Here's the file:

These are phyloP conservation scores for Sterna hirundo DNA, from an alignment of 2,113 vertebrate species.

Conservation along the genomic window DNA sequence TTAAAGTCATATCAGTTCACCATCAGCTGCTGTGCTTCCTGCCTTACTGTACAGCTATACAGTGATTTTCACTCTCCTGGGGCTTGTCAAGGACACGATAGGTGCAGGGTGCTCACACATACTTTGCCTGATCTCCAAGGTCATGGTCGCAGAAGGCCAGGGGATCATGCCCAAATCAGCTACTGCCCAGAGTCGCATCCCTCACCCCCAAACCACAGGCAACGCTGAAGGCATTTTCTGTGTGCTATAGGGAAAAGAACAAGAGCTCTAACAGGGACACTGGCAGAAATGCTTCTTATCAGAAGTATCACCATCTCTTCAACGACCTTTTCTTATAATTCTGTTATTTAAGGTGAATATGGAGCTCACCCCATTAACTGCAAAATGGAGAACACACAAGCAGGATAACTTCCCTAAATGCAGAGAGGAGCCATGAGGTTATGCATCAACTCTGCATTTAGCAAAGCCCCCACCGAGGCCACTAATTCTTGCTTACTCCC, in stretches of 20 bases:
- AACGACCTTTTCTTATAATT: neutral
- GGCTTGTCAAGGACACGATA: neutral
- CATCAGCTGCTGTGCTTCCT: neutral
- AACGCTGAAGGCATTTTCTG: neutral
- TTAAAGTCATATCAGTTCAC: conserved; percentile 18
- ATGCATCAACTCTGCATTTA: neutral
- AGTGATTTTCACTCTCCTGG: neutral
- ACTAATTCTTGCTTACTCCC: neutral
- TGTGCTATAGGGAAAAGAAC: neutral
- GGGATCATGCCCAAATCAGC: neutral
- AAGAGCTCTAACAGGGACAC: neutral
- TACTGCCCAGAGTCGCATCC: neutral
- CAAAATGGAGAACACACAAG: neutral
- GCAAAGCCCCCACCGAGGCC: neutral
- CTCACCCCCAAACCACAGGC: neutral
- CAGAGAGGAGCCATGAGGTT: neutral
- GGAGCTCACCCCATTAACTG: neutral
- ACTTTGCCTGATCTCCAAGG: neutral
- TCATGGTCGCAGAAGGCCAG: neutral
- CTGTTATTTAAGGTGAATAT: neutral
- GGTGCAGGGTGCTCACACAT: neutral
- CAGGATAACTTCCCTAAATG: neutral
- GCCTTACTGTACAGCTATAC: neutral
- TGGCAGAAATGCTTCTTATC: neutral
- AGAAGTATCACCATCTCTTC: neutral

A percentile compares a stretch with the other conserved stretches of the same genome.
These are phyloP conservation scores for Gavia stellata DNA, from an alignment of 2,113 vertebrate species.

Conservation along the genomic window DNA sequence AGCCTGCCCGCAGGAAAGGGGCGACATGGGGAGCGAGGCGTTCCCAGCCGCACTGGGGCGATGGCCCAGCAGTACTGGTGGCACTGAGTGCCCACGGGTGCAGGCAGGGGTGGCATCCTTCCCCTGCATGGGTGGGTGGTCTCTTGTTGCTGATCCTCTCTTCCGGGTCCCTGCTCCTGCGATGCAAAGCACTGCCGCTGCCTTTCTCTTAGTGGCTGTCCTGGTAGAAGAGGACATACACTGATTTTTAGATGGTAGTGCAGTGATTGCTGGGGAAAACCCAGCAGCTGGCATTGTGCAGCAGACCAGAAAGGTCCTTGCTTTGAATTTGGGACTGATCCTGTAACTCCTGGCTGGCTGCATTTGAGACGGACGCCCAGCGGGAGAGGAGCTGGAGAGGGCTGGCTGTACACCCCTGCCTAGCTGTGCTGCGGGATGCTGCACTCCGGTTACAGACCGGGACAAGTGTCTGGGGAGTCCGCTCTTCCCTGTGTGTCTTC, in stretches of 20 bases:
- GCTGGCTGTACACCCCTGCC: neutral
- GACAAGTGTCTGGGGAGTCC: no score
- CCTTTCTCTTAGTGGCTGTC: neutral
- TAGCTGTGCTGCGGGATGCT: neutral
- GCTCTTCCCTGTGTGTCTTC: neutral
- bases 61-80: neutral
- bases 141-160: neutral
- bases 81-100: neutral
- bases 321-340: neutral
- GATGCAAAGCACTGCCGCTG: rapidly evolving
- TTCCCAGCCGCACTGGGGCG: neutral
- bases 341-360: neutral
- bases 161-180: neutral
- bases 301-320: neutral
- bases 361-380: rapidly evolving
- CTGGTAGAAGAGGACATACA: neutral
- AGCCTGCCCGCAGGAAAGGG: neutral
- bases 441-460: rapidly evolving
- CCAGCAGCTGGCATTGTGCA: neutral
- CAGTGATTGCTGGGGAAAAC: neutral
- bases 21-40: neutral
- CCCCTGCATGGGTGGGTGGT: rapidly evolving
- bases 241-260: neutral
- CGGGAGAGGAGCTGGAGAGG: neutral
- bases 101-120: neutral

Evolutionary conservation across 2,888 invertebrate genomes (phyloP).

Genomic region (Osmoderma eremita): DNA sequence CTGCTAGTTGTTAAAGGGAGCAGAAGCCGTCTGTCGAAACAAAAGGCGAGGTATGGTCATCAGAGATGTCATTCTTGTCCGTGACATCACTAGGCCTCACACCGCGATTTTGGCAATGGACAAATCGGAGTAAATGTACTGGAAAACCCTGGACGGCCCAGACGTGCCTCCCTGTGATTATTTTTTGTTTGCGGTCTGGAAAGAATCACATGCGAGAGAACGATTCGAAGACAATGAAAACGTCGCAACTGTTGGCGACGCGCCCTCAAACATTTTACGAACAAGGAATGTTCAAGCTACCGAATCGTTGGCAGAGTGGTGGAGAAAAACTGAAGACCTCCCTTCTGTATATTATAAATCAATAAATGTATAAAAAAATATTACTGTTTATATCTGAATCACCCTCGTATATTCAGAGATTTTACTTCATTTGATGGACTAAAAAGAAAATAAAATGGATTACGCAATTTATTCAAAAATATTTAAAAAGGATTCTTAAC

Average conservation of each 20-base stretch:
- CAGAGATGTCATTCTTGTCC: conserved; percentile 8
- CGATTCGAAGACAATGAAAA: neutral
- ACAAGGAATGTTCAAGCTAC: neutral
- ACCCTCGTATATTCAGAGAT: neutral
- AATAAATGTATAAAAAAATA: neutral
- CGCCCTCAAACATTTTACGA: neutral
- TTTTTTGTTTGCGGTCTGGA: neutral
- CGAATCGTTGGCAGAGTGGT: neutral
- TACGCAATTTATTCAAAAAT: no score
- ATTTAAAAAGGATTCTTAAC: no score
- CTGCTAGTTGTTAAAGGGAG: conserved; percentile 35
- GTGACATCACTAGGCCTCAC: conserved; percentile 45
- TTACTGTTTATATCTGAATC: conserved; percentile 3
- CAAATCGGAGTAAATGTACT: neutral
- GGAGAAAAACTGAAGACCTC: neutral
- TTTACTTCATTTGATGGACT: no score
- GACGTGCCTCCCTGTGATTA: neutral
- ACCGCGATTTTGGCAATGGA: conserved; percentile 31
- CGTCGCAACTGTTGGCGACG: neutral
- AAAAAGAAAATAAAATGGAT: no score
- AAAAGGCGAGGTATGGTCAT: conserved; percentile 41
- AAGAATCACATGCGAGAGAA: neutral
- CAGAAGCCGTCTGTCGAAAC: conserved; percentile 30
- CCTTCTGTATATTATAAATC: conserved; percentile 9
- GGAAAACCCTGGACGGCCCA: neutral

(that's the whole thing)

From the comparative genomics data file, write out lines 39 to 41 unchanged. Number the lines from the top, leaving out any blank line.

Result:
- bases 321-340: neutral
- GATGCAAAGCACTGCCGCTG: rapidly evolving
- TTCCCAGCCGCACTGGGGCG: neutral